Tales from the Lower Depths
Heinz Strunk likes to lead his readers into the lower depths of society. In his new volume of short stories he directs his gaze to where it hurts, where the comic and the tragic meet.
By Holger Moos
With these stories, Strunk picks up where he left off with his successful novel Der goldene Handschuh (i.e. the golden glove). He is a seismograph of social conditions and delivers brutally honest descriptions of human realities. Euphemisms are not Strunk's cup of tea.
The slim volume is titled Das Teemännchen (i.e. the little tea man) and presents the reader with an array of human self-combustions: for instance, a portrait of a boy addicted to masturbation or the autopsy of a couple stuck with each other, he the “prototype of the un-teachable, humourless, leftist philistine”, she long since resigned to the fact that they will stay together. It is hardly imaginable that either of them could find new life-stage partners: “Too old, too empty, too boring, too fat, too thin, too poor, too uninteresting, too anything and everything.” The high and low points are not reached at Tempo 100 (i.e. 100 km/h) - the title of this story - but at 60 km/h on the motorway.
Parade of those left behindThe parade of those society has left behind continues with a sketch of the life of a faded red-light district beauty who ends up literally at the bottom of the Borstelgrilleck snack bar, in the cellar. In Andersrum (i.e. the other way round), a man embarks on a process of physical change. He ends up with his “ass in front and dick in back”. On the beach for the handicapped on the island of Usedom, disabled seniors lie about “like victims of a gas attack”. Other texts are only one or two pages long. They are impressions, for instance of hookers with the smell of coffee on their breath, or of a bad dream, at the end of which the dreamer draws the following conclusion: “Born with nothing and you leave with nothing, that's for sure. But like this?”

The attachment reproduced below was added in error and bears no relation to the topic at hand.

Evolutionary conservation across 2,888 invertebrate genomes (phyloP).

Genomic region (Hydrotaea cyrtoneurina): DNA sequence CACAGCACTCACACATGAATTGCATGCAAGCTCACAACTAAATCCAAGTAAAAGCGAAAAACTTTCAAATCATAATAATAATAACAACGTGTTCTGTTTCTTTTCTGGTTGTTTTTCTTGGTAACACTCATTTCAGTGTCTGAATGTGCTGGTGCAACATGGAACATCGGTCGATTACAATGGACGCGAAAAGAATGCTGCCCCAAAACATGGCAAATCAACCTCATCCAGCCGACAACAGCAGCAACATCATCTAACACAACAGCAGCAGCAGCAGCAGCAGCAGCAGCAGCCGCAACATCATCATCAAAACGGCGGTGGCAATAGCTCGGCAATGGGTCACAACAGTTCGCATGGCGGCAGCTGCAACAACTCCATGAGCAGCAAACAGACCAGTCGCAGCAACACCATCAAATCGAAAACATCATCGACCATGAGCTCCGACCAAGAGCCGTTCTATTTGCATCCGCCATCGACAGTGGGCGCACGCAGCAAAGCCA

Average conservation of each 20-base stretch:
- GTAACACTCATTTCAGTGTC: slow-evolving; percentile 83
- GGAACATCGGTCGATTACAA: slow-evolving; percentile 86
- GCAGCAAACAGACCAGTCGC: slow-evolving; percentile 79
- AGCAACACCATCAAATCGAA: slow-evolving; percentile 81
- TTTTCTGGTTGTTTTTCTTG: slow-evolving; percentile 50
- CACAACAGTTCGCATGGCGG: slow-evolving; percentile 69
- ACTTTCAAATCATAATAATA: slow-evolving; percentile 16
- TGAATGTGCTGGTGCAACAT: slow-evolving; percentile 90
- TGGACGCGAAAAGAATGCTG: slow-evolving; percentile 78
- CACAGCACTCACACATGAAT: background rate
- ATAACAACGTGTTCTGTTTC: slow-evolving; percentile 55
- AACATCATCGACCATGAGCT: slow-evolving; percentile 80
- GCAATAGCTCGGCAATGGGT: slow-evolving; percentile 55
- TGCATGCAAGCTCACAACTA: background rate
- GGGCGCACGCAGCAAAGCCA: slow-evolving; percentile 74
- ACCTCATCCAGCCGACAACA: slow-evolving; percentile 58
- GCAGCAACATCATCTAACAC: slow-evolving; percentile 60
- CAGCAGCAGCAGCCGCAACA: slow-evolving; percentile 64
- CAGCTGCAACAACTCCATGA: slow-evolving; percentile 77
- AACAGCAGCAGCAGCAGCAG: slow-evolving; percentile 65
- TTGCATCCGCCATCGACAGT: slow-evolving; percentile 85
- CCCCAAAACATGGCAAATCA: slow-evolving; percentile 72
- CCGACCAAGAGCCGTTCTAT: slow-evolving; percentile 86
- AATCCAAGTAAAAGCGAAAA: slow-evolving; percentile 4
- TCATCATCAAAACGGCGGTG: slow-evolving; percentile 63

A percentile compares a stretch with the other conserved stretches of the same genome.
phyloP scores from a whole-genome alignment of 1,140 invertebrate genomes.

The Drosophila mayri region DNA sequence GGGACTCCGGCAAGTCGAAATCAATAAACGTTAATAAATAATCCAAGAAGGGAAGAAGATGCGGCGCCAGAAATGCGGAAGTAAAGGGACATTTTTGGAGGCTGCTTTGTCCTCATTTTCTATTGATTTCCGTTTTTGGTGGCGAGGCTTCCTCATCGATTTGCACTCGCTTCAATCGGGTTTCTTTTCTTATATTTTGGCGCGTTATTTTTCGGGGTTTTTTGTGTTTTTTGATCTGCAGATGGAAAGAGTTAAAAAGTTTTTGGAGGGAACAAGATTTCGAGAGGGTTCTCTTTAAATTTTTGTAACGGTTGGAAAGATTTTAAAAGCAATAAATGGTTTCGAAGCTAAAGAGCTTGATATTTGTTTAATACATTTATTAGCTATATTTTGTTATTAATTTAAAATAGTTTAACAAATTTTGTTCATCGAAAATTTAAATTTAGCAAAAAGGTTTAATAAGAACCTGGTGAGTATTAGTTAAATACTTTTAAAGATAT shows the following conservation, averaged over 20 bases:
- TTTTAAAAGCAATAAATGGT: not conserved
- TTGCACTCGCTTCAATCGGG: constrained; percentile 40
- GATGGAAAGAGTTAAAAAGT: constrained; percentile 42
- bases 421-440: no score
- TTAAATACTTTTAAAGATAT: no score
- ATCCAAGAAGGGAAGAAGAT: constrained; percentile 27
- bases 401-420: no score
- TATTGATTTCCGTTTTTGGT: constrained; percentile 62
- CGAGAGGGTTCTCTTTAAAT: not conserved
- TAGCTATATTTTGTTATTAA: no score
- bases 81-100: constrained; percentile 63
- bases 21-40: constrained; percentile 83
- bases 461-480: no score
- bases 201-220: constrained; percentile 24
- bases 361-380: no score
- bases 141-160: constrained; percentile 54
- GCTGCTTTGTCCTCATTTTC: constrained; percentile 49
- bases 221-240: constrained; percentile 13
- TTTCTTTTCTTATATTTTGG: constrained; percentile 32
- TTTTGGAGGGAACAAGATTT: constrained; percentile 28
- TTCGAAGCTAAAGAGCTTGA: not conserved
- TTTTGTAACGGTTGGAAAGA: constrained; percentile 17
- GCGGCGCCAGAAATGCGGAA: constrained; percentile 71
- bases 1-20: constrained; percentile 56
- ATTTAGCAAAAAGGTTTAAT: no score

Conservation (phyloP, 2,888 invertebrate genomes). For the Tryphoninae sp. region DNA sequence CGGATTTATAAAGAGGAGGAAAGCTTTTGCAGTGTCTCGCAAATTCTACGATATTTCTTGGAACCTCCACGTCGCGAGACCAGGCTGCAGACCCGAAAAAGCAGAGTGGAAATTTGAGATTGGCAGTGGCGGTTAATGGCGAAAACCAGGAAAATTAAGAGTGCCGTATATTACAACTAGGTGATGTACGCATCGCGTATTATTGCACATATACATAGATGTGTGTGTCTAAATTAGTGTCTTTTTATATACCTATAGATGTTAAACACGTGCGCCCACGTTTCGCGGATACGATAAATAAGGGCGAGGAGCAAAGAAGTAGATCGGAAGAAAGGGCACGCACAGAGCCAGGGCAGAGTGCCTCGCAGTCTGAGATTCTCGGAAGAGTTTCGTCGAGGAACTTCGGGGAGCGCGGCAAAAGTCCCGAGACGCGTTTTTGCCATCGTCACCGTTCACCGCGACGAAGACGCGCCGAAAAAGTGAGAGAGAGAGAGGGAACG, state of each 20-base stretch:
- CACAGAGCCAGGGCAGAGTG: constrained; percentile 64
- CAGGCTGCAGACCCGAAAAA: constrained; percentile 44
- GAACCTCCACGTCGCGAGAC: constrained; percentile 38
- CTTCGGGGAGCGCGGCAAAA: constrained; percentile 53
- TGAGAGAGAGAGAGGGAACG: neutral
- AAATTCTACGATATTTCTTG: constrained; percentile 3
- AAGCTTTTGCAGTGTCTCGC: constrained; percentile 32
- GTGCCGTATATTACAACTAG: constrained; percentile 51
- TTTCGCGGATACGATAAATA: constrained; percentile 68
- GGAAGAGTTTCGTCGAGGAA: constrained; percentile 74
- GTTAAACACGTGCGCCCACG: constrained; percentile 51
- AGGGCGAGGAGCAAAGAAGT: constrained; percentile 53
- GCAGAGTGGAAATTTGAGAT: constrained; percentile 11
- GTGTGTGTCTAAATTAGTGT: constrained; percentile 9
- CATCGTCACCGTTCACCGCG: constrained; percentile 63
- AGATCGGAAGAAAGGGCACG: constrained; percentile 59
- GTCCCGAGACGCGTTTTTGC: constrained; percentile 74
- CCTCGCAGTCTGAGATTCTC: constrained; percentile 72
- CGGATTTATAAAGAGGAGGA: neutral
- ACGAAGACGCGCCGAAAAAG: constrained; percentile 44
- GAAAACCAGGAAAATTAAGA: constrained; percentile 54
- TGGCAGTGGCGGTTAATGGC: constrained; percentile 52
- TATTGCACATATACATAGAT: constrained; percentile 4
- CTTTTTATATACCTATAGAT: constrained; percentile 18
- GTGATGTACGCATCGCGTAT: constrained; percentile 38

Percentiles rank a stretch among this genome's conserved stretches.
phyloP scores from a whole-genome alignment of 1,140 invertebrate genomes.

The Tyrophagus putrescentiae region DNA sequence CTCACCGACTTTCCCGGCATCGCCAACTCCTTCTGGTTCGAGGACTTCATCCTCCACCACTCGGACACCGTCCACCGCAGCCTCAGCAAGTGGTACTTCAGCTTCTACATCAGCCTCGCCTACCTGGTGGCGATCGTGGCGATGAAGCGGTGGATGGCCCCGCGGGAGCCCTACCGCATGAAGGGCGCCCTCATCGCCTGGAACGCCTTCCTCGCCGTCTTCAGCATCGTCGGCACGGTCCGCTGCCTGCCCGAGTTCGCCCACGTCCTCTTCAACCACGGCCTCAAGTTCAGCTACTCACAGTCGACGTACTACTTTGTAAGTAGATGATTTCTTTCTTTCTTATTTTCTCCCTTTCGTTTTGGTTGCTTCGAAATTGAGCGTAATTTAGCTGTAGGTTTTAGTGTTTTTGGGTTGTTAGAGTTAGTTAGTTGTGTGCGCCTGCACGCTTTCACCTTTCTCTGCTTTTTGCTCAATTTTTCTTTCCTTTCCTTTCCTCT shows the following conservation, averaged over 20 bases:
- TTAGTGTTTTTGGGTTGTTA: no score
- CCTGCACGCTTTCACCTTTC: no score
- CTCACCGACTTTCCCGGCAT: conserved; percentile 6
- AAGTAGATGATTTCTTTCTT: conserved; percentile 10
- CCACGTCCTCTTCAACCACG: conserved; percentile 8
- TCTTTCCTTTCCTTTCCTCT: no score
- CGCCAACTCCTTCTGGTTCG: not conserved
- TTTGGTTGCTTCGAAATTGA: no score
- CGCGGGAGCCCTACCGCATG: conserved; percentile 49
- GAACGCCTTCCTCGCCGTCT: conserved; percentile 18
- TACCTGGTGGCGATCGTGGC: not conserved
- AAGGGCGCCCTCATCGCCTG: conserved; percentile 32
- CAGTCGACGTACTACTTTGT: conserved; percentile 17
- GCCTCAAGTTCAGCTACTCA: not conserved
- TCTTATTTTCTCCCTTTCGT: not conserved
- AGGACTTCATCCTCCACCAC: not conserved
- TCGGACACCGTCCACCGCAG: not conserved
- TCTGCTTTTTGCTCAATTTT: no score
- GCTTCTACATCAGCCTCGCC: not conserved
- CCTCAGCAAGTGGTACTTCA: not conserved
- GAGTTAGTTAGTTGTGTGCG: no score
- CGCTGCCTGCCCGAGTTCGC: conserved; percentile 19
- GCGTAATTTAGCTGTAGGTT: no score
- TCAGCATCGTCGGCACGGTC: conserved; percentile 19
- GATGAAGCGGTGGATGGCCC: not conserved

“Equanimity in the face of life’s senselessness”People in their corporeality is another one of Strunk's major themes. Decay is all-pervasive. Not only the psyche, the body too is mercilessly delivered up to Strunk's gaze. An aged sweetheart from a character's youth is described as follows: “Her back felt knotty between the shoulder blades, but the skin was an especial turn-off, colourless like snail flesh, floury and mushy, like melted candle wax. It felt to him as though it were sitting on her bones like chewing gum, easily pulled off.”
Strunk gazes remorselessly into the human abyss, behind the veils and facades of existence, always with a certain “equanimity towards the senselessness of life”, as one story puts it. It’s not exactly uplifting reading matter, for this, people are too exposed in all their limitations and existential shabbiness. Strunk does not, however, present his figures in an exhibitionistic fashion, but merely directs his gaze precisely to where we usually look away, and describes what he sees – soberly, and savagely laconic.
Reinbek: Rowohlt, 2018. 208 S.